Teenager Lena has disliked her mother’s choice in men, but when Victor (Flaco Navaja), the latest interloper, makes it clear that he has feelings for Lena, she decides to take action, with painful consequences.
After seeing After Lucia at Cannes last year, there is something painfully familiar about Babygirl. The differences, however, are that the characters actually talk to one another, albeit perhaps not to the right people.
Lead actress Yainis Ynoa takes on the role of Lena with surprising grace and courage. This is the young actress’s first film, but she manages to give depth and a world weariness to her young character. Lena treatds a fine line; she has to sexualise herself prematurely in order to find the room to grow into adolescence at her own pace, and Ynoa handles this balance well. as well as this, her Relationship with her friends, and her crush Xavier (Joshua Rivera) are natural and warm.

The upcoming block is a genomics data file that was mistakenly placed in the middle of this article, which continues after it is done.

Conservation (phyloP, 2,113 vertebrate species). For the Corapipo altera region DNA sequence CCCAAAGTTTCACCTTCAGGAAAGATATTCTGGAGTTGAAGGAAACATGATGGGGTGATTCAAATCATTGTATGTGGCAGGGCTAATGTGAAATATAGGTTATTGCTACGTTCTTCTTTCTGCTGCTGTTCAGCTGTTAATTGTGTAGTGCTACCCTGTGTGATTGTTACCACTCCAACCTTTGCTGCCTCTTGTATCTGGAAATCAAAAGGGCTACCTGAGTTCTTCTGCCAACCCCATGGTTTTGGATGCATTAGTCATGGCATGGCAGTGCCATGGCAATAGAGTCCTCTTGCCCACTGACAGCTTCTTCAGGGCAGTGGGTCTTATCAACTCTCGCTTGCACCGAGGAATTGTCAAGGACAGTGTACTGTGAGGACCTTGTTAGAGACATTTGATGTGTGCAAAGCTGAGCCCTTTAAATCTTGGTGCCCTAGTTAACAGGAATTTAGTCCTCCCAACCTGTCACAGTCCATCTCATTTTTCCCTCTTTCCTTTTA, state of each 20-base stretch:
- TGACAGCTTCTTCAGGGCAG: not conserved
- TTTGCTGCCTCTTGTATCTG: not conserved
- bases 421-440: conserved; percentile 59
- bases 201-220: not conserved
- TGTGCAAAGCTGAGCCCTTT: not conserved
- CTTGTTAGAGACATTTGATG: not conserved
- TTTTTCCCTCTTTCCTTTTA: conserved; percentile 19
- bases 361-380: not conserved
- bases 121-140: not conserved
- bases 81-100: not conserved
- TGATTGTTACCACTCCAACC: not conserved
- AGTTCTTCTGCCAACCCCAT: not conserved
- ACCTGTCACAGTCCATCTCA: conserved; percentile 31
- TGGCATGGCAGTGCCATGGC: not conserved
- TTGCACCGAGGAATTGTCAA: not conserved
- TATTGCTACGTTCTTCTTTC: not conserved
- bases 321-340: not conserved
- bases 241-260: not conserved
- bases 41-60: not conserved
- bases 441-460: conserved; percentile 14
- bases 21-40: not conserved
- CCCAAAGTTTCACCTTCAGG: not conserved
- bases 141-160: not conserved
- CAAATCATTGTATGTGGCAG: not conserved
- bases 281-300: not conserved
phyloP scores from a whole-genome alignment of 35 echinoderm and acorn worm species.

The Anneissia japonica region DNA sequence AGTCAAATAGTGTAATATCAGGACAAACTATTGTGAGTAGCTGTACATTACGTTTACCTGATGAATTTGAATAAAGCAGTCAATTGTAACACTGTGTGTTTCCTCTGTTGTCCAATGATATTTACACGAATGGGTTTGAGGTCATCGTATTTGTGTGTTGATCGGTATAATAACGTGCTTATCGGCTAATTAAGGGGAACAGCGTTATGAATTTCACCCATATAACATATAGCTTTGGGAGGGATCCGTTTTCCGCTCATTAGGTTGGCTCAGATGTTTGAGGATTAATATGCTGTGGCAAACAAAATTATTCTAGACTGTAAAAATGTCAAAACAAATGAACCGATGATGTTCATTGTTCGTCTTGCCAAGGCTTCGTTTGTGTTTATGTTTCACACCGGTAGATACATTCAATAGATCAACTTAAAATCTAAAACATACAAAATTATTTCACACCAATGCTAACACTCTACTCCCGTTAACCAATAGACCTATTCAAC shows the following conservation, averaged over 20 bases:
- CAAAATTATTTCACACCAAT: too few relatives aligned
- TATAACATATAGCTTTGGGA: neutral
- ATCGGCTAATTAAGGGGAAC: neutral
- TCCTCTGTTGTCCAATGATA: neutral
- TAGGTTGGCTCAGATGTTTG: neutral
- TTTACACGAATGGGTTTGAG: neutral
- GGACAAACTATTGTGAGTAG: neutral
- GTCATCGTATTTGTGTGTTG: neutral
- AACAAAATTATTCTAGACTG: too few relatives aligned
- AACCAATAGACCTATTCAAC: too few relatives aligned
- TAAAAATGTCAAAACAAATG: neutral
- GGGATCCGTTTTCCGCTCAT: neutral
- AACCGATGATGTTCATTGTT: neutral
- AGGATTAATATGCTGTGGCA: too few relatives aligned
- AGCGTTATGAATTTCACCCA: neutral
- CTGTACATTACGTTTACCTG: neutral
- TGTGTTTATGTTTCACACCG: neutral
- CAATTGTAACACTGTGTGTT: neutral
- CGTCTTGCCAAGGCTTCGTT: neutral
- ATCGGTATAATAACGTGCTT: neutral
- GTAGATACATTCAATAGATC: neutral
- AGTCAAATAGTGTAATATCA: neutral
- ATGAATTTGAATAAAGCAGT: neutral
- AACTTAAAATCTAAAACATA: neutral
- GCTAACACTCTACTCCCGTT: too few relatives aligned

Flaco Navaja does not shy away from the sleazy aspects of Victor, and sets the udience on edge with his constant gaze on young Lena. Rosa Arrendondo has made a name for herself on TV, and as Lucy, she allows the audience to believe that this character had been hurt so many times in the past that she is willing to accept any “love” that comes her way.
Irish born writer/director Macdara Vallely has created a story that feels as though it is all too real, and shattered families often fund themselves battling internally. Valelly coaxes subtle but believable performances from her actors, but hat said, the execution of the film leaves a little to be desired. At times it feels as though Velelly is not sure how to tell her story, and leaves montages set to music to do the work for her. Once is ok, two is passable, three is painfully obvious and four just feels lazy. As well as this, resolution comes a little too easy, with little or no emotional pay off for the audience.
In all, Babygirl is an interesting examination of our culture, and the struggles that single parents – and their children – go through, but without enough exploration of the issues that set the story in motion, the film feels as though it is lacking something and, ultimately, falls a little flat. Yainis Ynoa is a true find, however, and almost manages to carry the narrative of the film.